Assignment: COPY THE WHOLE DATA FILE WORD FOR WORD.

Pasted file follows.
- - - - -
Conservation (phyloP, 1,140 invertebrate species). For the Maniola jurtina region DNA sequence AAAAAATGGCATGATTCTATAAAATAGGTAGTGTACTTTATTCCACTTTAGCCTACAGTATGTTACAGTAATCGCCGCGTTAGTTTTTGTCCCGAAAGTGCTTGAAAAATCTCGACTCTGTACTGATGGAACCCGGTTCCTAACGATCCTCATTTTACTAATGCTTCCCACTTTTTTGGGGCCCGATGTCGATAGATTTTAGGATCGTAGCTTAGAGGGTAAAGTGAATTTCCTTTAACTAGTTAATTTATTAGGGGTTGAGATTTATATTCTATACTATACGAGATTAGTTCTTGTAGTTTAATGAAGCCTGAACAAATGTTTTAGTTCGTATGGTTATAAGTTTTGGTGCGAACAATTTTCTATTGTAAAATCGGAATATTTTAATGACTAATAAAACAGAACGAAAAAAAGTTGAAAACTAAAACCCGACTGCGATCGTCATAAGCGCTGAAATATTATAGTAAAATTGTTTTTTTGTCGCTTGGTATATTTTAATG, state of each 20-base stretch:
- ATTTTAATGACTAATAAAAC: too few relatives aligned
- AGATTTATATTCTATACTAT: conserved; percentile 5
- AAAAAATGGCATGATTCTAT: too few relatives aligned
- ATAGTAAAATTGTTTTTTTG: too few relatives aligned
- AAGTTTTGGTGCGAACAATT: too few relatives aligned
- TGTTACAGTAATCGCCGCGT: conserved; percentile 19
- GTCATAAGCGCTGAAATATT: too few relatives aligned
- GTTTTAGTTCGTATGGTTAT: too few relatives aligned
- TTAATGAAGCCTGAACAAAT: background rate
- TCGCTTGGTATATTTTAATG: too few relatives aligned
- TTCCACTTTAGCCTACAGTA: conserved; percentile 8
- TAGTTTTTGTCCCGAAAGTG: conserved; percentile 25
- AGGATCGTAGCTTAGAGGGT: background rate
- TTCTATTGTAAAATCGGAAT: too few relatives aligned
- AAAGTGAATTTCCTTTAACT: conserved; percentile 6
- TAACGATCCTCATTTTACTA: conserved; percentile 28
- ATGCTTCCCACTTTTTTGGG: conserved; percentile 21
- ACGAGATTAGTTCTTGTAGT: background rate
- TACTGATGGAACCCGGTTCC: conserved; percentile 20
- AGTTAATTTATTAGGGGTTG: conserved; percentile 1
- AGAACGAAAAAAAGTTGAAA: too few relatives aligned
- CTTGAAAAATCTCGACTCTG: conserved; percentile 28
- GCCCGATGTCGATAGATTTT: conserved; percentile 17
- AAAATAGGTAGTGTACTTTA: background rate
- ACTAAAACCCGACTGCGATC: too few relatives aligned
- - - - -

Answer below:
Conservation (phyloP, 1,140 invertebrate species). For the Maniola jurtina region DNA sequence AAAAAATGGCATGATTCTATAAAATAGGTAGTGTACTTTATTCCACTTTAGCCTACAGTATGTTACAGTAATCGCCGCGTTAGTTTTTGTCCCGAAAGTGCTTGAAAAATCTCGACTCTGTACTGATGGAACCCGGTTCCTAACGATCCTCATTTTACTAATGCTTCCCACTTTTTTGGGGCCCGATGTCGATAGATTTTAGGATCGTAGCTTAGAGGGTAAAGTGAATTTCCTTTAACTAGTTAATTTATTAGGGGTTGAGATTTATATTCTATACTATACGAGATTAGTTCTTGTAGTTTAATGAAGCCTGAACAAATGTTTTAGTTCGTATGGTTATAAGTTTTGGTGCGAACAATTTTCTATTGTAAAATCGGAATATTTTAATGACTAATAAAACAGAACGAAAAAAAGTTGAAAACTAAAACCCGACTGCGATCGTCATAAGCGCTGAAATATTATAGTAAAATTGTTTTTTTGTCGCTTGGTATATTTTAATG, state of each 20-base stretch:
- ATTTTAATGACTAATAAAAC: too few relatives aligned
- AGATTTATATTCTATACTAT: conserved; percentile 5
- AAAAAATGGCATGATTCTAT: too few relatives aligned
- ATAGTAAAATTGTTTTTTTG: too few relatives aligned
- AAGTTTTGGTGCGAACAATT: too few relatives aligned
- TGTTACAGTAATCGCCGCGT: conserved; percentile 19
- GTCATAAGCGCTGAAATATT: too few relatives aligned
- GTTTTAGTTCGTATGGTTAT: too few relatives aligned
- TTAATGAAGCCTGAACAAAT: background rate
- TCGCTTGGTATATTTTAATG: too few relatives aligned
- TTCCACTTTAGCCTACAGTA: conserved; percentile 8
- TAGTTTTTGTCCCGAAAGTG: conserved; percentile 25
- AGGATCGTAGCTTAGAGGGT: background rate
- TTCTATTGTAAAATCGGAAT: too few relatives aligned
- AAAGTGAATTTCCTTTAACT: conserved; percentile 6
- TAACGATCCTCATTTTACTA: conserved; percentile 28
- ATGCTTCCCACTTTTTTGGG: conserved; percentile 21
- ACGAGATTAGTTCTTGTAGT: background rate
- TACTGATGGAACCCGGTTCC: conserved; percentile 20
- AGTTAATTTATTAGGGGTTG: conserved; percentile 1
- AGAACGAAAAAAAGTTGAAA: too few relatives aligned
- CTTGAAAAATCTCGACTCTG: conserved; percentile 28
- GCCCGATGTCGATAGATTTT: conserved; percentile 17
- AAAATAGGTAGTGTACTTTA: background rate
- ACTAAAACCCGACTGCGATC: too few relatives aligned